When you’re running a small business, you need to know when you have to hire a bookkeeper or an accountant or else you’re going to lose money. Keeping track of your money through bookkeeping and accounting is vital to ensuring that your business stays on track, even in hard times. While it’s not the most glamorous part of owning a business, it’s nonetheless important.
Here are five tips for getting your financial organization started for your small business.
1. Start With a Bank Account
If you want to get work done in a professional context, you need to start off with a business bank account. This does several things for your small business, most importantly protects you from financial liability.
When you keep your business expenses separate from your personal expenses, you ensure that you’re not going to go bankrupt if your business does. Your personal expenses can’t impact your business expenses and vice versa if you want to keep either one afloat. If you fail to pay an invoice and you don’t have any way of protecting yourself, you’ll end up having the money taken out of your personal account.
When you start with a business checking account, you can pay for and receive payment for things under the terms that businesses follow. If you spend money on things that keep your business running, you can write them off as business expenses. If you were to pay for them with personal funds or on a personal credit card, you’d be stuck paying personal taxes.
This also helps to organize your money better. One of the most common problems that business owners face is they forget to pay themselves, which makes it harder to calculate funds altogether. While the business might stay afloat, the owner might be floundering.
2. Organize Your Expenses
Having a bookkeeper means that you’ll be able to keep track of your expenses. When you’re spending a lot of money to keep your business running, you can feel like you’re failing. If you think your business is doing well and you haven’t watched expenses, you could be hit with a surprise bill from the CRA or with problems staying open.
Before you make your first transaction, have a system for keeping your receipts organized. When you organize your records, you ensure that you’re going to process your taxes much more accurately.
Having a bookkeeper means that you don’t have to stress out trying to separate your different types of expenses. You need to separate meals and entertainment from travel expenses of office supplies. They all have their own separate rates of being taxed.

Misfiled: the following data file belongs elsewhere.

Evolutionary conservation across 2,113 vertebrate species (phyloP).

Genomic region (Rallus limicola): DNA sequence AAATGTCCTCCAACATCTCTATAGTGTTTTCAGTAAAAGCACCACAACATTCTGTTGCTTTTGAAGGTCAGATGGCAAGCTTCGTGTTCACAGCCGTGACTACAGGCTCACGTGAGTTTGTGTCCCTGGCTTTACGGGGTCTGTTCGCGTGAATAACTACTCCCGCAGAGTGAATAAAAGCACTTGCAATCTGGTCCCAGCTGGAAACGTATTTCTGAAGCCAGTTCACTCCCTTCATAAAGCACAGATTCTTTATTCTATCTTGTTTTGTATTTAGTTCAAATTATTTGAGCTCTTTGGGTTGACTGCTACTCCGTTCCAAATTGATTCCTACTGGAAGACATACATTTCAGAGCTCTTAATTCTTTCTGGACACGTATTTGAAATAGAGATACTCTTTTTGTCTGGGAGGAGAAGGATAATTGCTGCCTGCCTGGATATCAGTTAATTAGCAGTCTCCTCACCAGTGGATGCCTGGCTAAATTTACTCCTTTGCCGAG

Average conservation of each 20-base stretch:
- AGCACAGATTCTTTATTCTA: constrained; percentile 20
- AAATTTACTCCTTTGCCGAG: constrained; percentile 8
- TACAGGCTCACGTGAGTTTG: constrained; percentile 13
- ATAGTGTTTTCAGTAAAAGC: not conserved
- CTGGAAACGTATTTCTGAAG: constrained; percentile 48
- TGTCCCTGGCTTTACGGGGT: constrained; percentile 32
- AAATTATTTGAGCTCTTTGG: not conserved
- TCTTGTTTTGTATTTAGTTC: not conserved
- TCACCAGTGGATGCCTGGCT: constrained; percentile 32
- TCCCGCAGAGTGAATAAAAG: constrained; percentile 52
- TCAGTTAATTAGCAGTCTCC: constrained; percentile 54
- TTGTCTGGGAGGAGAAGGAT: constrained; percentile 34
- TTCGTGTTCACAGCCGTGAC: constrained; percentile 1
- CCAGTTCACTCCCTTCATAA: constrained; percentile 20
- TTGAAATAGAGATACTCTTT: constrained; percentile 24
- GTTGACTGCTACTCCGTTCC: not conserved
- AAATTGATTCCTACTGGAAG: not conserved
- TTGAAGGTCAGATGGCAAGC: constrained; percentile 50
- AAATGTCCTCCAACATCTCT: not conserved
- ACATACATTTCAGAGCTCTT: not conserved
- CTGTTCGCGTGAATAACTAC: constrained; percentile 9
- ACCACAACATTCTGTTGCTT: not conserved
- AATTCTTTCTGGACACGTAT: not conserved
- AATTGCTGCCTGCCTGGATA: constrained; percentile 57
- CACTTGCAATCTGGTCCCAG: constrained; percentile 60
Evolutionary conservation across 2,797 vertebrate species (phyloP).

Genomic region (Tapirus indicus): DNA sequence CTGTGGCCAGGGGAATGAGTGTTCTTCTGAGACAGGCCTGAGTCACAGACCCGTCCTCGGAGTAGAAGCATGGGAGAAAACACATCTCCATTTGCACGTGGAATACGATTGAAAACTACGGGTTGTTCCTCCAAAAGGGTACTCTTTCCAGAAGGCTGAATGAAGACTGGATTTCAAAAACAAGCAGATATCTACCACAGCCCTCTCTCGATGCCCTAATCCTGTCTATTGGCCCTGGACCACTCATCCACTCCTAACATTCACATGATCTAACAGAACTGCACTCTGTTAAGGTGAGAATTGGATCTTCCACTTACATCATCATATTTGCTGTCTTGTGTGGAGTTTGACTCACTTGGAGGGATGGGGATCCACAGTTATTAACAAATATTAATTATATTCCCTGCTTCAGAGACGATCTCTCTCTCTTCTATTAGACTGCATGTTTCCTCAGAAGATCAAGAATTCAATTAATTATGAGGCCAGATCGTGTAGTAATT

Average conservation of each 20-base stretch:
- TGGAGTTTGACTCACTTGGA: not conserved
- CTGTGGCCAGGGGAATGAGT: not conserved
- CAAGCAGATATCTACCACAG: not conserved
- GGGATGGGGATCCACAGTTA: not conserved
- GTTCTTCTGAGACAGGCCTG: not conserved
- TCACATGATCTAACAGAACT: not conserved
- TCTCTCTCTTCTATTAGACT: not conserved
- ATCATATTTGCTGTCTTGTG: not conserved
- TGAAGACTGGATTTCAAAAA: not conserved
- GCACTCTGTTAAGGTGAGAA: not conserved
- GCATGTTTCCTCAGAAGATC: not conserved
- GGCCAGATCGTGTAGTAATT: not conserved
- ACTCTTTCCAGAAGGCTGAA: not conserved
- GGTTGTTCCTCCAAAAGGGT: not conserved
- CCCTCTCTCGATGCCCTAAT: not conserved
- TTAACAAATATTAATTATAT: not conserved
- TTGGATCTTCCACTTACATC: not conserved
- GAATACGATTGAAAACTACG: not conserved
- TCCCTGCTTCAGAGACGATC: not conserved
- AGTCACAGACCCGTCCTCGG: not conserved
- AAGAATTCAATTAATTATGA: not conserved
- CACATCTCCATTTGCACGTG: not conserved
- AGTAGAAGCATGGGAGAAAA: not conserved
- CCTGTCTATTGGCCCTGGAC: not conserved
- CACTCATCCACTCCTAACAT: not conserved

When you work from home, you can keep many of the potential overheads low, but you need to keep records accurately. If you fail to maintain those records, you could find yourself in a sticky situation with our friends in Ottawa.
If expenses are split between business and personal, you’ll have to calculate the portions accurately.
3. Set Up Your Payroll
When you’re opening up your own small business, you’re not going to be able to do it all on your own. It takes a village to run a business. You’re going to need at least some part-time or partial contract help from people around you. When you’re running the business on your own, it doesn’t mean you’re not going to pay for someone else.
There’s a distinct difference between employees, freelancers, and independent contractors. You’ll need to pay each one differently and be taxed separately for each. Your bookkeeper will be able to help keep things organized by having everyone sign the right forms and contracts.
You also need to come up with a payroll schedule that makes sense for you. IF you’re paying on a weekly basis, not only do you need to have the cash flow for such a system, but you also need to process things often. If you pay bi-weekly, you only have to process half as much but you’ll pay out more in each cheque.
Talk to a bookkeeper to ensure that they’ve set up a system for you to send out tax forms to everyone.
4. Pay Yourself
As stated above, many entrepreneurs forget to pay themselves. You need your bookkeeper to put a little bit of money aside to give you a paycheque. You can’t just draw money or resources out of your business or else you’ll be liable to go bankrupt.
If you’re without pay, you might end up sleeping on the floor of your business, which might also be illegal.
5. Calculate Your Margins
With the help of a professional, you will figure out how to earn more income day after day. If you want to calculate your margins, you need to know how much you’re spending to produce your products and services and how much you’re really making.
The cost of what you sell is a major factor in determining how much you could potentially make. If you’re just calculating your profits from what you make in sales, your numbers are going to be off.
Bookkeeping and Accounting is Vital
While bookkeeping and accounting aren’t the same things, they’re both important in keeping your business together. Every small business needs to be smart with their money if they want to thrive.
If you want to send sales soaring, check out our guide for improving sales with social media. And if you found value, then pound the share button!
Until the next time,